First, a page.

Tonsure /ˈtɒnʃər/ is the practice of cutting or shaving some or all of the hair on the scalp, as a sign of religious devotion or humility. The term originates from the Latin word tōnsūra and referred to a practice in medieval Catholicism. Current usage more generally refers to cutting or shaving for monks, devotees, or mystics of any religion as a symbol of their renunciation of worldly fashion and esteem. Tonsure refers to the practice of shaving all or part of the scalp to show support or sympathy. Tonsure is still a practice in Catholicism by specific religious orders. It is used in the Eastern Orthodox Church for newly baptized members and is frequently used for Buddhist novices. It exists as a practice in Islam after completion of the hajj and is practiced by a number of Hindu religious orders. Tonsure is usually the part of three rites of passages in the life of the individual in Hinduism, the first is called Chudakarana, known as choulam, chudakarma, or mundana marks the childs first haircut, typically the shaving of the head.
The mother dresses up, sometimes in her wedding sari, and with the father present, sometimes, a tuft of hair is left to cover the soft spot near the top of babys head. Both boys and girls go through this ceremony, sometimes near a temple or a river. The significance of Chudakarana rite of passage is the babys cyclical step to hygiene, the ritual is typically done about the first birthday, but some texts recommend that it be completed before the third or the seventh year. Sometimes, this ritual is combined with the rite of passage of Upanayana, the second rite of passage in Hinduism that sometimes involves tonsure is at the Upanayana, the sanskara marking a childs entry into school. Another rite of passage where tonsure is practiced by Hindus is after the death and completing the last rites of a family member. This ritual is found in India among male mourners, who shave their heads as a sign of bereavement. According to Jamanadas, tonsure was originally a Buddhist custom and was adopted by Hinduism, however and others trace the practice to Sanskrit texts dated to have been composed before the birth of Buddha, which mention tonsure as a rite of passage.
In Buddhism, tonsure is a part of the rite of pabbajja and this involves shaving head and face. This tonsure is renewed as often as required to keep the head cleanly shaven, the purification process of the metzora involved the ritual shaving on the metzorahs entire body except for the afflicted locations. Tonsure was not widely known in antiquity, tradition states that it originated with the disciples of Jesus, who observed the Torah command not to shave the hair around the sides of ones head
William I, Count of Burgundy
William I, called the Great, was Count of Burgundy from 1057 to 1087 and Mâcon from 1078 to 1087. He was a son of Renaud I and Alice of Normandy, daughter of Richard II, william was the father of several notable children, including Pope Callixtus II. In 1057, he succeeded his father and reigned over a larger than that of the Franche-Comté itself. In 1087, he died in Besançon, Prince-Archbishopric of Besançon and he was buried in Besançons Cathedral of St John. William married a woman named Stephanie and she married secondly Godfrey I, Count of Leuven and was possibly the mother of Joscelin of Louvain
They can be numbered, in which case they are provided with a fixed prebend, or unnumbered, in which case the bishop indicates the number of canons according to the rents. In some Church of England cathedrals there are two bodies, the lesser and greater chapters, which have different functions. The smaller body usually consists of the members and is included in the larger one. Originally, it referred to a section of a rule that was read out daily during the assembly of a group of canons or other clergy attached to a cathedral or collegiate church. Later it came to be applied to the group of clergy itself, in both cases the chapter was the bishops consilium which he was bound to consult on all important matters and without doing so he could not act. Thus, a decision of a bishop needed the confirmation of the chapter before it could be enforced. In its corporate capacity the chapter takes charge sede vacante of a diocese, in England, this custom has never obtained, the two archbishops having, from time immemorial, taken charge of the vacant dioceses in their respective provinces.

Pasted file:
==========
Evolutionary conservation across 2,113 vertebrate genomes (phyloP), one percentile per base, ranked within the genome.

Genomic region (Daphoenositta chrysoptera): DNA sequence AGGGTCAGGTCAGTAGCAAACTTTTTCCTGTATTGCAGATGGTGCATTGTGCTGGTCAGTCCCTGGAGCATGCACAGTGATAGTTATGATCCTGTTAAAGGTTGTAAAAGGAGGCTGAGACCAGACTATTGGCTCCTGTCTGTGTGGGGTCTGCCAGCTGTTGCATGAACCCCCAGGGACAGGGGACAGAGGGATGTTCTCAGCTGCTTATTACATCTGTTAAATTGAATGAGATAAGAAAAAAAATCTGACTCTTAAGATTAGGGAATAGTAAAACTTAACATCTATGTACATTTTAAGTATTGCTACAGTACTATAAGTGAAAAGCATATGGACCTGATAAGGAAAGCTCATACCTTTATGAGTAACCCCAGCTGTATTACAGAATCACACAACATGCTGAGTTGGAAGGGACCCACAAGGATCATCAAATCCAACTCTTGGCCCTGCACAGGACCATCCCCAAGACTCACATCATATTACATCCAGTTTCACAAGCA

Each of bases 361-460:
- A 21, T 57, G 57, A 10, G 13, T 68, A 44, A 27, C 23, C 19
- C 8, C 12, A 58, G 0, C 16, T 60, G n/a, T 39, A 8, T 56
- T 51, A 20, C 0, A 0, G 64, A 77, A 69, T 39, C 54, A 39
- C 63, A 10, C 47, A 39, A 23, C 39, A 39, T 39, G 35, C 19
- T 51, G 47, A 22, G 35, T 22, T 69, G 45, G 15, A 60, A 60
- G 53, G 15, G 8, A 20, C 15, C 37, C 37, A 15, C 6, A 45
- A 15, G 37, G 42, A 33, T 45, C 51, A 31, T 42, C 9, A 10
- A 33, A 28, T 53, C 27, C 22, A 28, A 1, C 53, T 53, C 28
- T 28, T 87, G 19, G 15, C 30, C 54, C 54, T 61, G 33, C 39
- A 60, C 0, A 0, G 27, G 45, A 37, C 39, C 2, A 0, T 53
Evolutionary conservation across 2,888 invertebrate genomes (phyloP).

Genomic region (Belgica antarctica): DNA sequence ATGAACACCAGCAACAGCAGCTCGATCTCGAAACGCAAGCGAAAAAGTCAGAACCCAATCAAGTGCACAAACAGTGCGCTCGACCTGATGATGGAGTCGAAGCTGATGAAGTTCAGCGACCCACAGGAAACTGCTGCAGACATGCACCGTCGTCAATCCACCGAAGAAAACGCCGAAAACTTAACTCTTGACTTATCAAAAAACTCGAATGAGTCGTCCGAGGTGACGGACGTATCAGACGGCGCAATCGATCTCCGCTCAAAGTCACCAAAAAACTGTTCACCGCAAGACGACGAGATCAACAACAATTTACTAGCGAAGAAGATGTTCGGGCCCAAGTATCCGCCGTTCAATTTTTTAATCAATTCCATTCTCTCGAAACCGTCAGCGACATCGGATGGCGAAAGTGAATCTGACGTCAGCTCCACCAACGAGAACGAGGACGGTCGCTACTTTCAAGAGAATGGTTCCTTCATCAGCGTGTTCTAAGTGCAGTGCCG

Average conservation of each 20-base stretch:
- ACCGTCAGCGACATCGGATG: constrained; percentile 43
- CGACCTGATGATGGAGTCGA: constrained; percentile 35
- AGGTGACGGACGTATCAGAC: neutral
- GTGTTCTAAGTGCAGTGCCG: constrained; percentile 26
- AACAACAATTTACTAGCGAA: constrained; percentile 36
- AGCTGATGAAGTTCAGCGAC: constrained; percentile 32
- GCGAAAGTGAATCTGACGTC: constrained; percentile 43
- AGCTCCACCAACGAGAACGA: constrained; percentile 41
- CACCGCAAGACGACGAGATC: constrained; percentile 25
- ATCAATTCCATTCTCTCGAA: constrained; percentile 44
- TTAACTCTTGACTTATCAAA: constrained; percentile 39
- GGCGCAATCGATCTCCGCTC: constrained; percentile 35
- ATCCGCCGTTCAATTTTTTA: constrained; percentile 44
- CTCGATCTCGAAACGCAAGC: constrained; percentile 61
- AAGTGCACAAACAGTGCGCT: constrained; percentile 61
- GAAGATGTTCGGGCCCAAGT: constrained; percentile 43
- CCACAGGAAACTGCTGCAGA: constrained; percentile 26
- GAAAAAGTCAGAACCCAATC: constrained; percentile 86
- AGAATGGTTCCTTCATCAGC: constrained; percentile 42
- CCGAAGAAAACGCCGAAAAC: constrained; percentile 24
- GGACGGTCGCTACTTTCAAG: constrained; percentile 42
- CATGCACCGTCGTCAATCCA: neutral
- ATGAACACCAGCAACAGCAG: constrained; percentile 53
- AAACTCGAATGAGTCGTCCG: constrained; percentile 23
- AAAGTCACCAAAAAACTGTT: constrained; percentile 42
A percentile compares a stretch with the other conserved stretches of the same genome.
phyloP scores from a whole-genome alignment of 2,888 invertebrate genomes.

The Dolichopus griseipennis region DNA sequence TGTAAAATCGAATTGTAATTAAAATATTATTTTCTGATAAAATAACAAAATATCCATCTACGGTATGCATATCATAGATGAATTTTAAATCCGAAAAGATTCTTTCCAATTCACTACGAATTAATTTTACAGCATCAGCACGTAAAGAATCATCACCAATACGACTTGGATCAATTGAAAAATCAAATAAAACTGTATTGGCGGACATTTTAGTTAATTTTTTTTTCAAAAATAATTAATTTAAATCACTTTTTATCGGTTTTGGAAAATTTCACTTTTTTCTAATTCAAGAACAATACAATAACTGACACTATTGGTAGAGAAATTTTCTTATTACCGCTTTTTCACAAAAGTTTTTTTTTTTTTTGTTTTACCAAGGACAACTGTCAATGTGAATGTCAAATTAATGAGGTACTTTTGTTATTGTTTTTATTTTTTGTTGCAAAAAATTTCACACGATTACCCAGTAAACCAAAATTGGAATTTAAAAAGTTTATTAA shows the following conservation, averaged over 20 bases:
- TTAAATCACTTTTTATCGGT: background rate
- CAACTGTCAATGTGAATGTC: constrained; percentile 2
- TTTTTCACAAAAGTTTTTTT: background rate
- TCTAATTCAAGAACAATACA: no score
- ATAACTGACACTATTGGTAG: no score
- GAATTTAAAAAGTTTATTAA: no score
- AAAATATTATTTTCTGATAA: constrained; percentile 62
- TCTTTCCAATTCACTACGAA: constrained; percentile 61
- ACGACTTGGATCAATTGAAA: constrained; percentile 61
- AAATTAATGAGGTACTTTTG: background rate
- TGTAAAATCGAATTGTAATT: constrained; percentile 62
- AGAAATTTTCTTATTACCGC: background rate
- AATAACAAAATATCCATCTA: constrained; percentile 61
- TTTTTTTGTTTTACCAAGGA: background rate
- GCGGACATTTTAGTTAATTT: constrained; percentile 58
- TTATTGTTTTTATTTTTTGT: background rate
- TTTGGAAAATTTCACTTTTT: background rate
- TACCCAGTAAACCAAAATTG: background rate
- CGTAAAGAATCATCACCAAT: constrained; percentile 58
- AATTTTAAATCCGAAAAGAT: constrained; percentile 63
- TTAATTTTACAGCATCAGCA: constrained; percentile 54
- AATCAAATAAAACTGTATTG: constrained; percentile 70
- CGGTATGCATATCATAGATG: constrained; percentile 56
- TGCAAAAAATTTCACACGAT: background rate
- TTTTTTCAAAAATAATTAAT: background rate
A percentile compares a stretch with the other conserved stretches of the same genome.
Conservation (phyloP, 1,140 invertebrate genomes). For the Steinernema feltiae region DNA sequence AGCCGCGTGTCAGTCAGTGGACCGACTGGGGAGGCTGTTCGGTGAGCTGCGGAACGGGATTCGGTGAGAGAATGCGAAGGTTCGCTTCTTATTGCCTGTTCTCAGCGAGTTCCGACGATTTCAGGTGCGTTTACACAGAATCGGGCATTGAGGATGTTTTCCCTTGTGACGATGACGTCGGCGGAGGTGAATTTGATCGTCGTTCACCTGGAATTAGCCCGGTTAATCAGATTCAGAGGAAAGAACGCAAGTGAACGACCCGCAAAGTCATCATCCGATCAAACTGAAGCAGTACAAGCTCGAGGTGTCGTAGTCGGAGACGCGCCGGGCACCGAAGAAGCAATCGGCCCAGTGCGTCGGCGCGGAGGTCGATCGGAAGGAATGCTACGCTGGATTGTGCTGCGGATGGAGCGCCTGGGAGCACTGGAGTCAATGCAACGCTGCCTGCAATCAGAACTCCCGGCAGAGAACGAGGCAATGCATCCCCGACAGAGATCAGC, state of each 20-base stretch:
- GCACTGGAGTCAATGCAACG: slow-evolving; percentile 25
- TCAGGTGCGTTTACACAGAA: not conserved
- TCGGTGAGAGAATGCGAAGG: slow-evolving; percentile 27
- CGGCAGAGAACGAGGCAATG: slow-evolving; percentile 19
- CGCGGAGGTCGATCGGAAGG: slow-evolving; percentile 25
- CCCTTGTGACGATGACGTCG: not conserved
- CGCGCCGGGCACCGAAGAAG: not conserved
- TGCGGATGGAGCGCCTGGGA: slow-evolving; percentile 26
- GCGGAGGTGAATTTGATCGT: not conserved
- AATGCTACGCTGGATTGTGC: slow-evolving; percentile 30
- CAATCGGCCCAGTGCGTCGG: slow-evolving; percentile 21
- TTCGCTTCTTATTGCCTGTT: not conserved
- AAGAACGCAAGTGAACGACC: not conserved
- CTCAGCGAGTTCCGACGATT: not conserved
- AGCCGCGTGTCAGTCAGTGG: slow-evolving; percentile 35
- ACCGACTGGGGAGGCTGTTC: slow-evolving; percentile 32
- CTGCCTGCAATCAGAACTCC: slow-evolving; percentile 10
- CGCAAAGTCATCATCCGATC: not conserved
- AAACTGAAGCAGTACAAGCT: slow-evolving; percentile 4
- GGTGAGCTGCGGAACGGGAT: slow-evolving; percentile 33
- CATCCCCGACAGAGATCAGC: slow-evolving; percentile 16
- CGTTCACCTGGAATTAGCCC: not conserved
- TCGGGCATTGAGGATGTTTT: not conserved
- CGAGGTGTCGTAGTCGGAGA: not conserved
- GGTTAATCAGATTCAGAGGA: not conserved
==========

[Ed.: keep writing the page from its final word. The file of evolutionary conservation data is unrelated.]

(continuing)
The normal constitution of the chapter of a cathedral church comprised four officers. These are the dean, the precentor, the chancellor and the treasurer and these four officers, occupying the four corner stalls in the choir, are called in many of the statutes the quatuor majores personae of the church. A dean seems to have derived the designation from the Benedictine deans who had ten monks under their charge, the dean came into existence to supply the place of the provost in the internal management of the church and chapter. In England every secular cathedral church was headed by a dean who was elected by the chapter. The dean is president of the chapter and within the cathedral has charge of the celebration of the services, deans sit in the principal stall in the choir, which is usually the first on the right hand on entering the choir at the west. Next to the dean is the precentor, whose duty is that of regulating the musical portion of the services. The third officer is the chancellor, who must not be confused with the chancellor of the diocese, the chancellor of the cathedral church is charged with the oversight of its schools, ought to read theology lectures and superintend the lections in the choir and correct slovenly readers.
Chancellors are often the secretary and librarian of the chapter, in the absence of the dean and precentor the chancellor is president of the chapter. The easternmost stall, on the side of the choir, is usually assigned to the chancellor. The fourth officer is the treasurer and they are guardians of the fabric and all the furniture and ornaments of the church. It was their duty to provide bread and wine for the Eucharist and candles and they regulated such matters as the ringing of the bells